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October 1988

Vascular Complications of Percutaneous Femoral Cardiac InterventionsIncidence and Operative Repair

Author Affiliations

From the Charles A. Dana Research Institute (Drs Skillman, Kim, and Baim), the Departments of Surgery (Dr Skillman) and Radiology (Dr Kim), the Harvard-Thorndike Laboratory (Dr Baim), and the Cardiovascular Division of the Department of Medicine (Dr Baim), Harvard Medical School, and the Beth Israel Hospital (Drs Skillman, Kim, and Baim), Boston.

Arch Surg. 1988;123(10):1207-1212. doi:10.1001/archsurg.1988.01400340033006

• Of 7333 patients undergoing percutaneous left-heart catheterization procedures during a seven-year seven-month period, 73 patients (1%) underwent 75 operative repairs of catheterization-related vascular complications. The overall incidence of operative repair varied according to the type of percutaneous femoral artery procedure performed: 0.6% for diagnostic heart catheterization, 0.9% for percutaneous transluminal angioplasty, 5.2% for transfemoral balloon valvuloplasty, and 11.5% for intra-aortic balloon pump placement. This suggests that (1) femoral and iliac artery occlusions can and should be repaired promptly while the patient is under local anesthesia; (2) false aneurysms in this clinical setting can be approached directly through the aneurysm cavity; (3) the diagnosis of false aneurysm or arteriovenous fistula can usually be made on clinical grounds alone, without resorting to angiography; (4) venous or arterial patch angioplasty is the preferred technique for small or severely traumatized femoral arteries; and (5) the necessity for operative repair of these lesions will continue to increase in frequency as percutaneous cardiologic diagnostic and therapeutic interventions are used more widely.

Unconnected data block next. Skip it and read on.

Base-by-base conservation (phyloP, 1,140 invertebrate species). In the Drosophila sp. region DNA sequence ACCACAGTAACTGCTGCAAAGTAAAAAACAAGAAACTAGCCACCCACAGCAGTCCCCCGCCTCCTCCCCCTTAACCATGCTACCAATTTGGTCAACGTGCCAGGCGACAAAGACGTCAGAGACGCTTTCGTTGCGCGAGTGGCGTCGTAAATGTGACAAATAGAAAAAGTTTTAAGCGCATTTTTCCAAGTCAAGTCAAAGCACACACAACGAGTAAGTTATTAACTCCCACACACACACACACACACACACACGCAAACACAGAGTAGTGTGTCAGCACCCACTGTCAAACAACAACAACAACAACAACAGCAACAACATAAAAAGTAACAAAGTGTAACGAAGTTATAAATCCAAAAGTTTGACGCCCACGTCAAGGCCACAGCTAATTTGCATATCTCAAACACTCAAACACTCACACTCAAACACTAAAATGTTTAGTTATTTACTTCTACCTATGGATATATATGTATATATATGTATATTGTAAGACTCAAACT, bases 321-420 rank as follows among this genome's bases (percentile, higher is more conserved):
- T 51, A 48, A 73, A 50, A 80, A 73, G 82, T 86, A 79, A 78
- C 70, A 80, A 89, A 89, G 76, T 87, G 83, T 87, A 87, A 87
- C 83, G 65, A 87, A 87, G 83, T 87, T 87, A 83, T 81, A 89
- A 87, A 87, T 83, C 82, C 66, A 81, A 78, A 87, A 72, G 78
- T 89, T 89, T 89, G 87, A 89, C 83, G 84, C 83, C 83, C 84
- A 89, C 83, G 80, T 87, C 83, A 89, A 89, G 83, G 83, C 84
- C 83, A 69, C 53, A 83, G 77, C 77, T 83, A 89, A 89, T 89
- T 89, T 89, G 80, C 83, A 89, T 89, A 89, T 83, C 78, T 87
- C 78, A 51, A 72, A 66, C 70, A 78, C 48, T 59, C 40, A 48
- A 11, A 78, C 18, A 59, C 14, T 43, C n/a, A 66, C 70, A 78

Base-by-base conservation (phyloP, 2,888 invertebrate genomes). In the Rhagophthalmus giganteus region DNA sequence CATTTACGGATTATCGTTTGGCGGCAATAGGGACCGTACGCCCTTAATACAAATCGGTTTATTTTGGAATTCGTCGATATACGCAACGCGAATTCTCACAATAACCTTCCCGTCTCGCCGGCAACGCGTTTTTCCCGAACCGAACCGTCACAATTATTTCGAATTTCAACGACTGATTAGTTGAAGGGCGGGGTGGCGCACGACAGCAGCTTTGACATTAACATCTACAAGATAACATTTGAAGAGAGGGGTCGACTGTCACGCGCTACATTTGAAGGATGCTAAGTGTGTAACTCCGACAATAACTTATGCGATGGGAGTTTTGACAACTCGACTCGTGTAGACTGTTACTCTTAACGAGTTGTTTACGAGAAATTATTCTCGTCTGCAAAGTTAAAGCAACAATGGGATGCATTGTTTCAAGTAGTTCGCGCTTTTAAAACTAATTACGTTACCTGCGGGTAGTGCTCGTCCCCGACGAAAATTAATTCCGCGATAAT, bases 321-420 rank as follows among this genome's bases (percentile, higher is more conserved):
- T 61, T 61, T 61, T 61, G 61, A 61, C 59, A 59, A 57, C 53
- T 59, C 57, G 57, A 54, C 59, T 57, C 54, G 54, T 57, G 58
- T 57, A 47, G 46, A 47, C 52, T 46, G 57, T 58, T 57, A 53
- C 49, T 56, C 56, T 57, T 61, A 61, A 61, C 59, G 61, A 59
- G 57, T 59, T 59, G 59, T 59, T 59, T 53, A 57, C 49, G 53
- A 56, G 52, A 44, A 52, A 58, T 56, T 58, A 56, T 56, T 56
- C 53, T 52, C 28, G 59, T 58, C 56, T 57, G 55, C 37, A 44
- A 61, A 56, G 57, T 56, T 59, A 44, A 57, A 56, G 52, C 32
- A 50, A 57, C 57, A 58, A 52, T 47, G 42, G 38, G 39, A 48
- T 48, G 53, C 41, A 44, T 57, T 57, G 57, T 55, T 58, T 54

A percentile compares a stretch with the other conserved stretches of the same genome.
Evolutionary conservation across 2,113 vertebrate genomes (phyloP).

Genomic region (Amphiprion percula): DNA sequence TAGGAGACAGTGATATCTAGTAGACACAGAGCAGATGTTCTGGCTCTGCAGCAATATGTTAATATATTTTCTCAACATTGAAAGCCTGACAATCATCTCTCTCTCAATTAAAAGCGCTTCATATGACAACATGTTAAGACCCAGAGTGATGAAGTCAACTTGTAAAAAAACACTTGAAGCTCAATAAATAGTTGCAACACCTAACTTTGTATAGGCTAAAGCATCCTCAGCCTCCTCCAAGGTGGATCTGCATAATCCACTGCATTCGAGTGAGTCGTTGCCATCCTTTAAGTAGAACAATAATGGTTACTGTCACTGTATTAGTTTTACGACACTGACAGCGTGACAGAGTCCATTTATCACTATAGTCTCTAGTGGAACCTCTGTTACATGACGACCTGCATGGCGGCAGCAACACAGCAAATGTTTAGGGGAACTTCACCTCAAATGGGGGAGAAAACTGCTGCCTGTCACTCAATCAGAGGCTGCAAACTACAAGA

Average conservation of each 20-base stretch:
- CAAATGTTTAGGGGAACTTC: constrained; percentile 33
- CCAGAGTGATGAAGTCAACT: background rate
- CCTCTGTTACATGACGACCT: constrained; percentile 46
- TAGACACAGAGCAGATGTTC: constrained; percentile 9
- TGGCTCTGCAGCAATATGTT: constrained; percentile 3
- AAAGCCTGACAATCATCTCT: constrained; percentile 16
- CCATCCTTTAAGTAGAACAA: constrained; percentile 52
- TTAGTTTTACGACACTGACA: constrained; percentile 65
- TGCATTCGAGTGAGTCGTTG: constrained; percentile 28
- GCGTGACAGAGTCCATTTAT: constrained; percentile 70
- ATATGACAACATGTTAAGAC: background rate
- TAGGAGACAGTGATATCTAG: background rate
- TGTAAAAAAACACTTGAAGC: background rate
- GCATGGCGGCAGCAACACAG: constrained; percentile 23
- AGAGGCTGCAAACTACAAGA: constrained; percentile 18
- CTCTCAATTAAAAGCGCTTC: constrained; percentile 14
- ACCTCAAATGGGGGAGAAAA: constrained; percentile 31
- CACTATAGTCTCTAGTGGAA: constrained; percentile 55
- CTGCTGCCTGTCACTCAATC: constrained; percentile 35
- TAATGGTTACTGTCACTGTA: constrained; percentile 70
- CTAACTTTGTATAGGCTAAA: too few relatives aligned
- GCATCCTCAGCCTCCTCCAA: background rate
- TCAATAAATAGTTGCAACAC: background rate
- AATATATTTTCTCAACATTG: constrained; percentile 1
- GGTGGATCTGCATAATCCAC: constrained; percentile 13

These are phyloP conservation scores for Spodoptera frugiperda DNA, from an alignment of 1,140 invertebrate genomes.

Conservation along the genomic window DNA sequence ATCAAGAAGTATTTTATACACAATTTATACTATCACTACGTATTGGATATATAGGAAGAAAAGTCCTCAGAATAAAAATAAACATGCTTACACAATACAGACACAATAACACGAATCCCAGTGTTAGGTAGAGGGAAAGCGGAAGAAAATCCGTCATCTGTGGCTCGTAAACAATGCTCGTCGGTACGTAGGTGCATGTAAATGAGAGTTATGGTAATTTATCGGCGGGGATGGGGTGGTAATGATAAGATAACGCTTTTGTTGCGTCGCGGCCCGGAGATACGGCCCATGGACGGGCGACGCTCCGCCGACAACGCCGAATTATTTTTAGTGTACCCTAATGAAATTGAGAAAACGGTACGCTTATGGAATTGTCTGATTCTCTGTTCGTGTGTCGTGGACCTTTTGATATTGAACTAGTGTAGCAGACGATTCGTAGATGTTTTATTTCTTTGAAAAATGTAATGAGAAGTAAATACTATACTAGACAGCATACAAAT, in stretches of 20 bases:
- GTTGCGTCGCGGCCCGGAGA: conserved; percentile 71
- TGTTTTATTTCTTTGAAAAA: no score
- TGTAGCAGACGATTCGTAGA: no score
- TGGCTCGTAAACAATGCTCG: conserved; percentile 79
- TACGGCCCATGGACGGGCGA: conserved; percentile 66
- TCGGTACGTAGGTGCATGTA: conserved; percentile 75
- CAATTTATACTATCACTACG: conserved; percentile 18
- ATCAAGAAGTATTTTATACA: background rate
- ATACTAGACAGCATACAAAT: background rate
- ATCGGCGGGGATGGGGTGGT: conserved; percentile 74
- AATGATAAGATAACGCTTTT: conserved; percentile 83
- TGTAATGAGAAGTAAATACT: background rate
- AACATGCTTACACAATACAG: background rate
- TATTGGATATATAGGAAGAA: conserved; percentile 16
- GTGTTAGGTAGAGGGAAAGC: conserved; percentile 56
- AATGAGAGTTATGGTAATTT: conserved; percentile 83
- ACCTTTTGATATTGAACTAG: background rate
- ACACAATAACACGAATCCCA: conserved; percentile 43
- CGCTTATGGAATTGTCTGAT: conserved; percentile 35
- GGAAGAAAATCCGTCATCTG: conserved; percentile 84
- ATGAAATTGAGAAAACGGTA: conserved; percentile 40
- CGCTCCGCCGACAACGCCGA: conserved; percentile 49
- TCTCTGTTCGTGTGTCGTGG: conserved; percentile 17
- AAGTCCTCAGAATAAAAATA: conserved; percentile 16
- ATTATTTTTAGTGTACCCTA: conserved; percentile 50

(Arch Surg 1988;123:1207-1212)

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